More on the Vasnetsov Madonna

Interior, St Vladimir's Cathedral, Kiev

First of all, it is worth considering the location and size of this image of the Madonna. It is a monumental fresco in the apse of St Vladimir’s Cathedral in Kiev,Ukraine.

The image itself combines the stylized forms and poses of the classical iconography of the Mother of God, but uses a more naturalistic style–making it more accessible to a modern audience. I realize that the purists of the Eastern Orthodox iconographic tradition turn up their nose at Vasnetsov’s sacred art. Victor Vasnetsov was considered a traitor to the modernist cause and sacrilegious to the Russian Orthodox traditionalists, but there are still many who are within the tradition who accept his work as an excellent expression of the tradition.

I love the image because it is so “Eastern” the Madonna looks like a young Russian girl, but she also looks Semitic. She seems like she could be stepping out of Jewish Nazareth to gaze at us. Vasnetsov has also managed to convey both the natural simplicity of the child and mother, while also conveying their royal dignity and the Christ child’s divine pre-eminence. That they are portrayed in heavenly splendor on the clouds and high above in the apse also reveals a beautiful truth of humanity divinized through the wonder of the incarnation.

I’d be interested in other people’s opinions in the combox.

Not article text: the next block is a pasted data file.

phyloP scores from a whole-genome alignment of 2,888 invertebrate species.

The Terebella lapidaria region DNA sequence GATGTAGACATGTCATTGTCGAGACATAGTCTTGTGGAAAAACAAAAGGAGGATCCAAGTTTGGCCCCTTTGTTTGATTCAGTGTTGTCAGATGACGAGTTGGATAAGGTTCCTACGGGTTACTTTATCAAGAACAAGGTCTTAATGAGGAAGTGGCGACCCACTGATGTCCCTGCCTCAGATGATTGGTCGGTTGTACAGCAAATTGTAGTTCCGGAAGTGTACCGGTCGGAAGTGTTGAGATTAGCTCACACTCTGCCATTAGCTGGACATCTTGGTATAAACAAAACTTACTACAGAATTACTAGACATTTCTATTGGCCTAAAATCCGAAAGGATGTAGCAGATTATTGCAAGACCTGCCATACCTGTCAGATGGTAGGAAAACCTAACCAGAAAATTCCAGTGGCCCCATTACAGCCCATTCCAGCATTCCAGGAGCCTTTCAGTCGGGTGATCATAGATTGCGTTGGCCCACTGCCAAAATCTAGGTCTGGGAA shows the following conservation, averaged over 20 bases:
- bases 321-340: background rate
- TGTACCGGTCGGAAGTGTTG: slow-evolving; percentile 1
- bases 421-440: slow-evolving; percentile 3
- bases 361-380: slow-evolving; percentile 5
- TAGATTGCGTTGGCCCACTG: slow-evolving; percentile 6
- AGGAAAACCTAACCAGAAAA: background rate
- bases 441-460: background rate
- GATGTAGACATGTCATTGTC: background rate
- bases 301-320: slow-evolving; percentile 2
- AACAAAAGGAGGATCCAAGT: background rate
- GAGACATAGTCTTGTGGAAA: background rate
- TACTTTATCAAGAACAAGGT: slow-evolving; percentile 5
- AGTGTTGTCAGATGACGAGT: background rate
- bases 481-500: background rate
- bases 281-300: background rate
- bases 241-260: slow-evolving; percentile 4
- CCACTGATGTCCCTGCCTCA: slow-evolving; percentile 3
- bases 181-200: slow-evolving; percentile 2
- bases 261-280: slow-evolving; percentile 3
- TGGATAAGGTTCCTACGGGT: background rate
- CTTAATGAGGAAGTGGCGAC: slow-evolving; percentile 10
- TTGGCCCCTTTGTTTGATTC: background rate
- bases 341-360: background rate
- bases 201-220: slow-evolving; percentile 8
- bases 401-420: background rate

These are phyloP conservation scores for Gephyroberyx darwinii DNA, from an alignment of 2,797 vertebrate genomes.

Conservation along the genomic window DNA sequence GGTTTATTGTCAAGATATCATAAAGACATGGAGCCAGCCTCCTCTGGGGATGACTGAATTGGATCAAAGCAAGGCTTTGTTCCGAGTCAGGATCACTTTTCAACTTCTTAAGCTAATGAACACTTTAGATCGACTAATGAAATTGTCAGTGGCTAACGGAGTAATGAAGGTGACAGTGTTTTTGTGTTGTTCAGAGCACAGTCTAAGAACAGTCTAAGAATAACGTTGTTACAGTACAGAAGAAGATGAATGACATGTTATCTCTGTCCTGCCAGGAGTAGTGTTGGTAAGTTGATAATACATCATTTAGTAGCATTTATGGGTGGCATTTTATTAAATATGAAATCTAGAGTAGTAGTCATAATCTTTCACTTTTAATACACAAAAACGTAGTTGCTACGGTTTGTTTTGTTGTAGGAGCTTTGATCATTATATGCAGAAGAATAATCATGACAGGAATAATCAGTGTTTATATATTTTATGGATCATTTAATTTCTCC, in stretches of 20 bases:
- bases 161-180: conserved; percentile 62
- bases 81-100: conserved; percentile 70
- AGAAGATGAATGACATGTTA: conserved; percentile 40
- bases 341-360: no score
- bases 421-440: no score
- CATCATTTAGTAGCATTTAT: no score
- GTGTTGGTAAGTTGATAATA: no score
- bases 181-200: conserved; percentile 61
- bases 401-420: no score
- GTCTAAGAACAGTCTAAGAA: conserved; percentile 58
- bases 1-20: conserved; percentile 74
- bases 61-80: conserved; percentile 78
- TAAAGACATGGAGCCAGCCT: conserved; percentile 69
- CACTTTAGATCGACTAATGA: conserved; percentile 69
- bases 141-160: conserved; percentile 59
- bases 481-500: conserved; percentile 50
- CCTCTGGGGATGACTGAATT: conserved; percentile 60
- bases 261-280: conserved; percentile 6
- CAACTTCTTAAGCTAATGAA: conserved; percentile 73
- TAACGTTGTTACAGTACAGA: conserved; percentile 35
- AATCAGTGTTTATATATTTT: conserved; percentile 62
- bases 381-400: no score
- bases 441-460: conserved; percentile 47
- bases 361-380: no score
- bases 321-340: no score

• David Thomas

    I like how Jesus has one armed raised to heaven and the other toward us. Like he’s saying “I’m bringing heaven to you.” He also looks like he wants to jump out of his mother’s arms to be held by us.

    Our Lady of Valaam is another favorite–it looks like the Theotokos is giving Jesus for you to hold.

    • Bill

      I second your comment on Our Lady of Valaam, David.

  • Mary Alice

    Adore this one for just the reasons you said, Father.

  • Will

    The art is beautiful although I admit I know nothing about it. Your comments about the artist and his art are intesting too. Many look on church architecture and art as being monolithic until the second half of the 20th century, when there have been many changes along the way.

  • Bernie

    Absolutely beautiful. Just one correction Father, Kiev is in Ukraine, not Russia.

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  • http://byzantinechesterton.blogspot.com Seraphim

    It’s a pretty religious painting, one which has great artistic merit, but it doesn’t belong in an Orthodox temple. It’s not an ikon, it violates the iconographic canons, and it is naturalistic. Our ikons depict transfigured reality, viewing the Incarnation from the viewpoint of Heaven (as opposed to the West, which depicts the earthly reality that is being transfigured). As St. Symeon of Thessaloniki told us, the narthex corresponds to earth, the church to heaven, and the holy sanctuary to what is beyond heaven, and putting a painting of something earthly in the sanctuary is grossly inappropriate. This is not to deny its artistic merits, but ikons are not art. They are sacraments. Vasnetsov’s Madonna might have been appropriate in a Roman Catholic setting, but certainly not an Orthodox one. This isn’t “purism” or “traditionalism” – it’s just a fact that we have canons and blatantly violating them is not okay.

    • Will

      Apparently the Roman Catholic Church is not the only one without disputes.

  • Amanda

    Father, as a Ukrainian, I absolutely insist that you change the post to reflect that Kiev is in UKRAINE, not Russia. My grandmother would turn red in the face at such an insult! And beautiful church. :)

    • Fr. Dwight Longenecker

      Done…but “please” would have been nice.


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